Static IP, DHCP, and Me...

C. Ed Felt ed at thefelts.net
Thu Feb 3 08:44:03 MST 2005


Some ISPs use the "hostname" as the identifier for security as well as 
the mac address.  If you remember what your old hostname was then use 
the command:
hostname
to change your hostname to the one you used before. 
Just "hostname" bye itself tells you the current hostname.
"hostname <new hostname>" changes your hostname.
If that doesn't work, time to sit on hold with tech support :-( .

-Ed

Bryan Sant wrote:

>I have a static IP from my ISP.  The IP must be acquired via DHCP or I
>can't even ping the default gateway.  The firewall/gateway and DHCP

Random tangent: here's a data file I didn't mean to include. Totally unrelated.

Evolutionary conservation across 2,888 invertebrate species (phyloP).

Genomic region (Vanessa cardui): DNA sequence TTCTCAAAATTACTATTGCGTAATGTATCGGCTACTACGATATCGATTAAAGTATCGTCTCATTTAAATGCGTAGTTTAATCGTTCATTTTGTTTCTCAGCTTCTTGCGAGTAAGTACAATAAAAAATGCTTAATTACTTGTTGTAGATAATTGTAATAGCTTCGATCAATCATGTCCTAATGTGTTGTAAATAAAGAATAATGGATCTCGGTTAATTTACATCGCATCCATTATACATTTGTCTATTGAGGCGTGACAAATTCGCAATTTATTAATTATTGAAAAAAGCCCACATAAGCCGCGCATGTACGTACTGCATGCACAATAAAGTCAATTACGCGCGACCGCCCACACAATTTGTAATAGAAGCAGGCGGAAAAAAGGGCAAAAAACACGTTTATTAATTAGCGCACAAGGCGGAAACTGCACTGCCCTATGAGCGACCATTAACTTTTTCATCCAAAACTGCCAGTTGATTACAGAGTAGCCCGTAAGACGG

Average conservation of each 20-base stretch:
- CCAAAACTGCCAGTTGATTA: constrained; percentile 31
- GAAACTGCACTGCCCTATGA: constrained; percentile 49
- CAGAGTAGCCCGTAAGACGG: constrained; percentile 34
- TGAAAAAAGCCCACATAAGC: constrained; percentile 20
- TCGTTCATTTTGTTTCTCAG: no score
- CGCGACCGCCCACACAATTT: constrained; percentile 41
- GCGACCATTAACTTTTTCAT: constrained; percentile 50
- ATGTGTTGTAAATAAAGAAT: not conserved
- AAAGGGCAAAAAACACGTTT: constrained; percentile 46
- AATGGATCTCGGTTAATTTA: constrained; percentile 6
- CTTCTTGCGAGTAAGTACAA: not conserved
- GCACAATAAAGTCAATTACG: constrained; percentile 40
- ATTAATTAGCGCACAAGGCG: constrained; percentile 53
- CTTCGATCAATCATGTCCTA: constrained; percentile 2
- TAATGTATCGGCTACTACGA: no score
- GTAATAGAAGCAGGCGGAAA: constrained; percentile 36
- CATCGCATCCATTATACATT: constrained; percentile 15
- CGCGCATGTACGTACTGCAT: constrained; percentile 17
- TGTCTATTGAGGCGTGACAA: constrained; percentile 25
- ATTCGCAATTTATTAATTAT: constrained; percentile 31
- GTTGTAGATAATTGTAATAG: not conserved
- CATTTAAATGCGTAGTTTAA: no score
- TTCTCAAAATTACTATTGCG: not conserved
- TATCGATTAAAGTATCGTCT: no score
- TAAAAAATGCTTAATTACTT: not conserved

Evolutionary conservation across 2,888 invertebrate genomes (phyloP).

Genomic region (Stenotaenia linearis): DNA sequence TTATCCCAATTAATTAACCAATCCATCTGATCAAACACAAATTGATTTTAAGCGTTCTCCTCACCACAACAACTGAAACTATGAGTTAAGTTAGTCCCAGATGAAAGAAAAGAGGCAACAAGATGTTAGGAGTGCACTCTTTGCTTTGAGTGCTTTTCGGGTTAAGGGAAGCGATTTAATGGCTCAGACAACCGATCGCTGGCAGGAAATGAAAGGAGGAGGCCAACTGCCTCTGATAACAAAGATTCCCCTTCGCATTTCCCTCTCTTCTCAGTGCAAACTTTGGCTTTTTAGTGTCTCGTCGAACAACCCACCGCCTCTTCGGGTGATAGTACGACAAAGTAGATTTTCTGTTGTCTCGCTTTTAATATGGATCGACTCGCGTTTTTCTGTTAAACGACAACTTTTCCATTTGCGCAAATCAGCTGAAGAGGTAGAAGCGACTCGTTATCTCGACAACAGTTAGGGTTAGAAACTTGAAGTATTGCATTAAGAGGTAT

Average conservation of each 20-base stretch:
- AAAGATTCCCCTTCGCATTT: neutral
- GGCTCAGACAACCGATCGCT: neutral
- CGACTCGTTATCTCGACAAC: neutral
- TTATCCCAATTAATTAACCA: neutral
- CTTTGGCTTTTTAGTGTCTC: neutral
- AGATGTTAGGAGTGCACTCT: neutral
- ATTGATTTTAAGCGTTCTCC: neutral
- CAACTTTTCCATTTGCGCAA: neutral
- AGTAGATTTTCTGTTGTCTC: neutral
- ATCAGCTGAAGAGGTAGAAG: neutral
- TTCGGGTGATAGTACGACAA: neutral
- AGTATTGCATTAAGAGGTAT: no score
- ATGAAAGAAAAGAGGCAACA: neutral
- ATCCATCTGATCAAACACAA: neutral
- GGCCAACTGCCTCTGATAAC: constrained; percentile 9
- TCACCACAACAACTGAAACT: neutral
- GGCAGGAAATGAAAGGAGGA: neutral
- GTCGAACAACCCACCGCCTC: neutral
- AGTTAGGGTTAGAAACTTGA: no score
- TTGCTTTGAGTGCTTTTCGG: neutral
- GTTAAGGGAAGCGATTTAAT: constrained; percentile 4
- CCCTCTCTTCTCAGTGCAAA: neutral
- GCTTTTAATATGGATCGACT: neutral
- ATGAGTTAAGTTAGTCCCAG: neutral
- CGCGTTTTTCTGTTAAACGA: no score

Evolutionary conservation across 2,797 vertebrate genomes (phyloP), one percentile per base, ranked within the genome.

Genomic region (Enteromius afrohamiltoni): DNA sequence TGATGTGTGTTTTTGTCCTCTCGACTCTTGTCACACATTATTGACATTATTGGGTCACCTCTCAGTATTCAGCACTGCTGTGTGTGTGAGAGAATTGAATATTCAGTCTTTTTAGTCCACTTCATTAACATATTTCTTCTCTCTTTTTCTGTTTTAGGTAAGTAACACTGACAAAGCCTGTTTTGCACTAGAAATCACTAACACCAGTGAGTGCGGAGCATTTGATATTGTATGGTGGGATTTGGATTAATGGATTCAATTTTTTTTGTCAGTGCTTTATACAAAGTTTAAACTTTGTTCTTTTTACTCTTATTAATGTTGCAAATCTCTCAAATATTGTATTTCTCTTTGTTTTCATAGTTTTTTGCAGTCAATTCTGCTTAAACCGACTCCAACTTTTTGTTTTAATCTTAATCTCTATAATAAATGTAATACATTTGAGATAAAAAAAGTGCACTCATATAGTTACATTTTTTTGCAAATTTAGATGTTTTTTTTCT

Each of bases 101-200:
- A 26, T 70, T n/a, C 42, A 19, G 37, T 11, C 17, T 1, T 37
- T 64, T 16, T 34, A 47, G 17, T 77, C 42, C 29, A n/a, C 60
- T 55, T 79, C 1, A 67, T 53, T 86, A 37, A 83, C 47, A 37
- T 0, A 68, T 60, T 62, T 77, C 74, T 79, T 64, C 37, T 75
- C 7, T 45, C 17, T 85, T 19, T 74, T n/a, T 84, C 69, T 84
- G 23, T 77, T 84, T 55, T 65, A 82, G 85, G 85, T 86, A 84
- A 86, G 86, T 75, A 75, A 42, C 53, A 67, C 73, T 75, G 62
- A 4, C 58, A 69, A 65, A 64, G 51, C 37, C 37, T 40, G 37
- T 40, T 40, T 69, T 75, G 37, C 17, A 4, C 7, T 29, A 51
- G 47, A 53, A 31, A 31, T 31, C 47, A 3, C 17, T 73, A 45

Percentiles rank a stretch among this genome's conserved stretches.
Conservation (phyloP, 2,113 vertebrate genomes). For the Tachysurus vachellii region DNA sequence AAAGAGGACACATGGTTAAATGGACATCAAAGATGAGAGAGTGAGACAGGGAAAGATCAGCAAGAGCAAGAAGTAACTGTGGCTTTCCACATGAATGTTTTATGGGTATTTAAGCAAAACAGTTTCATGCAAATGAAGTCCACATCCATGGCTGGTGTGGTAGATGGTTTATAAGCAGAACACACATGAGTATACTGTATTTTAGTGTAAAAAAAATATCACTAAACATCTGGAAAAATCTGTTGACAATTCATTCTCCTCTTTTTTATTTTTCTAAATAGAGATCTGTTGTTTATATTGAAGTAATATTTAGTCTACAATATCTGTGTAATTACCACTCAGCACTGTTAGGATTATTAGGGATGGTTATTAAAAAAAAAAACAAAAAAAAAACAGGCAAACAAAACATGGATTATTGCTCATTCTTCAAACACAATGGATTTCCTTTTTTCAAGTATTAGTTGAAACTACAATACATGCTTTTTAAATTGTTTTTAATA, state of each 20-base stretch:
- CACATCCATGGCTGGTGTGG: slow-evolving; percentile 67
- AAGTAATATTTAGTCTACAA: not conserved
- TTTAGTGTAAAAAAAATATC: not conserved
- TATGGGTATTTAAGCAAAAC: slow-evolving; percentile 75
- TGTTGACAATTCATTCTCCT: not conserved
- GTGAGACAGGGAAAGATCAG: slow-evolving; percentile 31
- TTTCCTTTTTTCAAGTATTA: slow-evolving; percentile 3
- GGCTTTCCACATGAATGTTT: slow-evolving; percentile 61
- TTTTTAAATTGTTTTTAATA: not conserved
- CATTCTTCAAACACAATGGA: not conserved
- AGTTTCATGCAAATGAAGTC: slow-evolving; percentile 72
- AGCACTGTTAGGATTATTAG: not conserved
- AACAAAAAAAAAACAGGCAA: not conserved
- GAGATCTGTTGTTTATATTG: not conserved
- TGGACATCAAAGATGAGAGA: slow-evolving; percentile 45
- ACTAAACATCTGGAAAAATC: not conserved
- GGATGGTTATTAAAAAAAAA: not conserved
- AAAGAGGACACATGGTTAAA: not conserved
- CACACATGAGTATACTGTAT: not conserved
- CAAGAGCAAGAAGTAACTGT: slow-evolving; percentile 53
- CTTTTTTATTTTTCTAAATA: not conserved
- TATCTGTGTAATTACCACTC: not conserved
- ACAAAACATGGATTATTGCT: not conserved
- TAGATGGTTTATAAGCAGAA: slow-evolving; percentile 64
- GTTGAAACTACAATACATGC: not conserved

>server must be in kahoots.
>
>I had a Gentoo server that was getting the static IP with dhcpcd.  I
>formatted that box and put CentOS 3.4 on that server.  Now when I try
>to get my IP via DHCP I get a temporary IP rather than my assigned IP.
> Obviously the MAC address on my NIC hasn't changed.  Why wouldn't the
>DHCP server identify my MAC and give me my static IP?  I've heard that
>some DHCP clients (Windows?) use a "client ID" rather than the MAC
>address to identify themselves to the DHCP server.  I'm thinking that
>this is what dhcpcd was doing when I was running Gentoo.  I'm using
>ISC's dhclient with CentOS now.
>
>Is my hunch correct?  Do I need to configure my DHCP client to send a
>client ID instead of my MAC (how do I do that with dhclient?).  Has
>anyone else seen this problem?
>
>TIA,
>-Bryan
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